I said my Aquatic Reptiles post would be the last Mesozoic reptile family overview, but of course no trilogy is complete without a trilogy creep! Crocodylians and their relatives used to be so much more diverse and prolific than they are today, but since the dinosaurs came out ahead after the Triassic-Jurassic extinction event and ruled for the rest of the Mesozoic, crocs are much less notorious. In this post, I’ll go over the major branches of the pseudosuchian family tree, with examples and pictures, to give you an idea of the amazing croc diversity the world used to have.
Pseudosuchia means “false crocodile,” and is a subgroup of Archosauria (which includes crocs and birds) and the sister clade to Ornithodira (which includes birds). Pseudosuchians include everything more closely related to modern crocs than to birds. Some phylogenies include Phytosauria within Pseudosuchia–phytosaurs were Triassic semi-aquatic predators that superficially look a lot like modern crocs–but it’s now mostly agreed that pseudosuchians and ornithodirans are more closely related to each other than either is to phytosaurs.
It’s now known through bone histology that warm-bloodedness is the archosaurian ancestral condition–that is, the ancestors of crocs and birds were warm-blooded, and modern crocs evolved to be cold-blooded later on. We don’t know which pseudosuchians were which in terms of endo- or ectothermy, but from our best guess at their lifestyles based on their morphology, it seems that many croc relatives were warm-blooded and led active lifestyles, and some may even have been fluffy.
Here’s the tree we’ll be working with:
The colored bands of green, orange, and red represent the Triassic, Jurassic, and Cretaceous periods, respectively (not to scale). Where a line ends, that group has gone extinct, and arrowheads indicate groups that are still alive today. Note that many animals fall outside these groups, but in this post we’ll just look at the most diverse and charismatic clades.
The Triassic period was an unusual time, situated between two of the Big Five mass extinctions: the Great Dying at the beginning, and the T-J extinction at the end. This means that many “experimental” lineages arose and thrived during that time, only to go extinct soon after. Pseudosuchians enjoyed the height of their diversity during the Triassic, and were more prolific than dinosaurs in many environments.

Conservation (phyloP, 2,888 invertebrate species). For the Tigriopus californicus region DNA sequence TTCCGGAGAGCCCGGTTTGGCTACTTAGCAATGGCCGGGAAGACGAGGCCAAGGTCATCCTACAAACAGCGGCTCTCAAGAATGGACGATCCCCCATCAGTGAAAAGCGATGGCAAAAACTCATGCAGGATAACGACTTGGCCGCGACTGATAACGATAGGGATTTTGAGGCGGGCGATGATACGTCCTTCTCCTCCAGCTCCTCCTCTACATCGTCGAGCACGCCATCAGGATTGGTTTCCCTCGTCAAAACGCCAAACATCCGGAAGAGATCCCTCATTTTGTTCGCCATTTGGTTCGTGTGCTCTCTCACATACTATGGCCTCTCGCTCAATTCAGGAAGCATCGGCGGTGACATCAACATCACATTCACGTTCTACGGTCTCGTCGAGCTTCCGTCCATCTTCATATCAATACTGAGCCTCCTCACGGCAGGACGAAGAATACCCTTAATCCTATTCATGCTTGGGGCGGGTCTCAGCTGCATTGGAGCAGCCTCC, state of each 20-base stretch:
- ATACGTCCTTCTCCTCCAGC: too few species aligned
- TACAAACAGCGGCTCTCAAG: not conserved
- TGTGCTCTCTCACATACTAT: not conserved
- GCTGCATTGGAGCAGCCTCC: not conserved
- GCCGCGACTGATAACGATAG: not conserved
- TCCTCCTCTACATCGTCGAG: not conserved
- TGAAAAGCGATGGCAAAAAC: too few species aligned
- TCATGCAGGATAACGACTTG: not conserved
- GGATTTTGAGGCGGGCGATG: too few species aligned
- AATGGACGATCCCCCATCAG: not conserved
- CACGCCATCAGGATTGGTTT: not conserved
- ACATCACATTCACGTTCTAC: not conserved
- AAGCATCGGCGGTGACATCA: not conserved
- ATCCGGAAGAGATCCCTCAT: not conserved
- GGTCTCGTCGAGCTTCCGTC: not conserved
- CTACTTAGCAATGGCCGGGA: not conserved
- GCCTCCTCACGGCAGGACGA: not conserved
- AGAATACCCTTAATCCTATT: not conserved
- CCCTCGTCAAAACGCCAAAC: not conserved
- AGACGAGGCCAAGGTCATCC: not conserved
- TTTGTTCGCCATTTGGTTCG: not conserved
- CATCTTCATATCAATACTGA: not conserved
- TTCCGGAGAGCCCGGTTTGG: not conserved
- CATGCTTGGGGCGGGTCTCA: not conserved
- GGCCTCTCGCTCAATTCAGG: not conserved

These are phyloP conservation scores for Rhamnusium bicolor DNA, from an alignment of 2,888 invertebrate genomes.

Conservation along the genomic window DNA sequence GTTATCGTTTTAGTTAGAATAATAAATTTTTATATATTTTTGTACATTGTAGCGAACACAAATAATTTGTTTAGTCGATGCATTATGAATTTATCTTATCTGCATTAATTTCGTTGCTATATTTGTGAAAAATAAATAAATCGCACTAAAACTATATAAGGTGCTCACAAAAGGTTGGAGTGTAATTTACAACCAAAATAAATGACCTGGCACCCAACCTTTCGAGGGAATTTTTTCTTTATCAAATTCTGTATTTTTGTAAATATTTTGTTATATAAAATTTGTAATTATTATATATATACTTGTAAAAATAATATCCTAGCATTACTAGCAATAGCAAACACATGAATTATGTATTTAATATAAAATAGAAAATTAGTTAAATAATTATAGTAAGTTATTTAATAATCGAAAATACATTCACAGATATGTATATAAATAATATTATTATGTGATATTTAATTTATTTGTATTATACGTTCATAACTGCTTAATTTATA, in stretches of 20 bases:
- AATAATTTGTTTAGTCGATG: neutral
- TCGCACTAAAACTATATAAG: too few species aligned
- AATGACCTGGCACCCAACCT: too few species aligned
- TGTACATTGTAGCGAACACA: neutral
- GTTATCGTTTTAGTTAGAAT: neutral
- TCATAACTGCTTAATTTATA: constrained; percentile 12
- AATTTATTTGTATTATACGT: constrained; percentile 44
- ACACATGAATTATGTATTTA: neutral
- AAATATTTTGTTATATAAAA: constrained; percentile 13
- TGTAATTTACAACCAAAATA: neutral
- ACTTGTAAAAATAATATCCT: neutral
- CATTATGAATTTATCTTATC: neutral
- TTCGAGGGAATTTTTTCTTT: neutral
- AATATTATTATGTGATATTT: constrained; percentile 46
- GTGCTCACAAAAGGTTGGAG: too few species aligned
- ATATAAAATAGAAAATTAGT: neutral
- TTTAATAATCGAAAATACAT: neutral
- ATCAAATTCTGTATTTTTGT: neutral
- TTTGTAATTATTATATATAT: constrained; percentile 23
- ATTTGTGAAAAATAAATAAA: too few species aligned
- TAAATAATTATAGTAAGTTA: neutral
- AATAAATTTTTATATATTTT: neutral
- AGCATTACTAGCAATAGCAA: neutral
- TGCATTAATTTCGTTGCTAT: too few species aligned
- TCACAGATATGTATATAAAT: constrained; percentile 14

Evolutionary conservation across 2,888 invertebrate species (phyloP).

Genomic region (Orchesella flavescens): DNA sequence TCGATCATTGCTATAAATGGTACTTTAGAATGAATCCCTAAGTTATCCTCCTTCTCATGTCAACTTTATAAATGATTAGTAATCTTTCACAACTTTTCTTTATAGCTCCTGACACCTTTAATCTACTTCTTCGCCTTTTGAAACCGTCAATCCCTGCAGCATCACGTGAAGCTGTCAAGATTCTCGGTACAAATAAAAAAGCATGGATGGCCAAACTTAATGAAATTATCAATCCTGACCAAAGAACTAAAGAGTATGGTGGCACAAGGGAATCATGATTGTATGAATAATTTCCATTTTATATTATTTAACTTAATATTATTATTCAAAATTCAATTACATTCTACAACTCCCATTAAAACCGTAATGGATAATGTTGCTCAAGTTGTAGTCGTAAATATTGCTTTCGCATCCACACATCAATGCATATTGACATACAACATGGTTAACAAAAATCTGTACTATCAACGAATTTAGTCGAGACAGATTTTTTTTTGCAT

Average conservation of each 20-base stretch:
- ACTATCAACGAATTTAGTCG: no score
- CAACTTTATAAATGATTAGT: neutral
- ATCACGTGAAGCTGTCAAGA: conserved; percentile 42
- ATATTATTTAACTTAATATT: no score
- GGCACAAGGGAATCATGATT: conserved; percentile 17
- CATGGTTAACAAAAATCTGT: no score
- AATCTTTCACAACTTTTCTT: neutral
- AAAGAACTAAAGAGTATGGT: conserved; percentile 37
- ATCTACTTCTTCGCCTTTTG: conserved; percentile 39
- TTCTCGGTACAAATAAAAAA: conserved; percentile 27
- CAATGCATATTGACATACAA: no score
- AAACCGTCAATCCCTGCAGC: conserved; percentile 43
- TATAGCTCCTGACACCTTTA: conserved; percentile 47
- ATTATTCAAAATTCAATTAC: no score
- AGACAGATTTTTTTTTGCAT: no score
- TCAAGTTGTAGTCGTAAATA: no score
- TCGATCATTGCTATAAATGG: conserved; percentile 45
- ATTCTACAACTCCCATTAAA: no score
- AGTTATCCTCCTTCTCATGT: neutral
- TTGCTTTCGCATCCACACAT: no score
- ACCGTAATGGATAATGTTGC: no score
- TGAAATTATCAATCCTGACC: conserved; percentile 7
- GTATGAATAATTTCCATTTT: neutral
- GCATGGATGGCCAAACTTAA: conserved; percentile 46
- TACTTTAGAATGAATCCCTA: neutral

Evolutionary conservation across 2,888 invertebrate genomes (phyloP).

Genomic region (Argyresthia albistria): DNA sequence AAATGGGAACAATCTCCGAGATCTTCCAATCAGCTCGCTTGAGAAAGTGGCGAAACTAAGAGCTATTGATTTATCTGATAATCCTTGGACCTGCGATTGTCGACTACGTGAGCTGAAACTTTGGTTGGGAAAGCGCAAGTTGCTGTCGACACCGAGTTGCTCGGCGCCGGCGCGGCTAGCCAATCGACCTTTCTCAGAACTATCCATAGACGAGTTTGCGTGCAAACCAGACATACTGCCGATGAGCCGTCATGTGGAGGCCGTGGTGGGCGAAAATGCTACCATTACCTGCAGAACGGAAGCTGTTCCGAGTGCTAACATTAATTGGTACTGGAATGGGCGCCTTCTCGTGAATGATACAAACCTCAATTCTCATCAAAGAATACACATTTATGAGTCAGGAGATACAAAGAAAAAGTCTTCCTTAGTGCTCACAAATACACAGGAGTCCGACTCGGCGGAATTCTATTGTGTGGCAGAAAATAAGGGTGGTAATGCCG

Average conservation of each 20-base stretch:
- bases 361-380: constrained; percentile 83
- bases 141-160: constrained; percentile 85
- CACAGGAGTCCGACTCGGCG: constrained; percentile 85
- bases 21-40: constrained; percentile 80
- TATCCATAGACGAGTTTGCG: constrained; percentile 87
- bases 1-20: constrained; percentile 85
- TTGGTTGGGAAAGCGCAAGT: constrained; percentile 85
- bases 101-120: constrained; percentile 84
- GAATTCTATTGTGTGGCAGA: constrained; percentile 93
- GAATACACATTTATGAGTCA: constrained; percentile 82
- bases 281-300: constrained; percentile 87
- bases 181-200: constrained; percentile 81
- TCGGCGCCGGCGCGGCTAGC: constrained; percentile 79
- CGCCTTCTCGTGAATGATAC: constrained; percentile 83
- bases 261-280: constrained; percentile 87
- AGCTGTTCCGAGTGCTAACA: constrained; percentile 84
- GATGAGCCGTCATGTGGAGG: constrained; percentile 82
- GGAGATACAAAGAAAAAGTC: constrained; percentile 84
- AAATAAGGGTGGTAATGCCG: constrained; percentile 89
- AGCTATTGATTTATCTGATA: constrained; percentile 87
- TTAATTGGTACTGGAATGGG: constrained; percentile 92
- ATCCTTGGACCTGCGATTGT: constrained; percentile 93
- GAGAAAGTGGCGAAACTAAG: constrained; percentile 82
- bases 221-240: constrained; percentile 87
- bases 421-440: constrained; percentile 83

The first branch to split off within Pseudosuchia is that of the ornithosuchids (meaning “bird croc”). These were quadrupedal terrestrial predators that were sort of a test run for the giant land crocs that would come later. Only four genera are known: Ornithosuchus, Dynamosuchus, Riojasuchus, and Venaticosuchus.
Above: Dynamosuchus. All known ornithosuchids looked basically like this.
The next branch we’ll look at is much more specialized: the heavily-armored aetosaurs (meaning “eagle reptile”). These filled the same niche in the Triassic as ankylosaurs would later in the Cretaceous: they were large, bulky herbivores with piglike snouts that would’ve been good for digging up roots.
Above: Desmatosuchus, the largest and spikiest known aetosaur, could reach 4.5 meters long and weigh half a tonne (about buffalo-sized). Fun fact: the Pokemon Avalugg is based on a combination of Desmatosuchus and a tabular iceberg.
Above: Typothorax, a smaller, pig-sized aeotosaur.
The poposauroids were a particularly strange and diverse group of pseudosuchians. This clade included the sail-backed, probably carnivorous ctenosauriscids; the bipedal carnivorous poposaurids; the quadrupedal sail-backed herbivorous lotosaurids; and the bipedal, beaked, dinosaur-mimic shuvosaurids.
Above: Arizonasaurus, a sail-backed probable carnivore from the Middle Triassic. It isn’t known whether it was bipedal or quadrupedal, so here it is depicted in both stances. It’s also possible that it was a facultative biped, walking on all fours but running on two legs.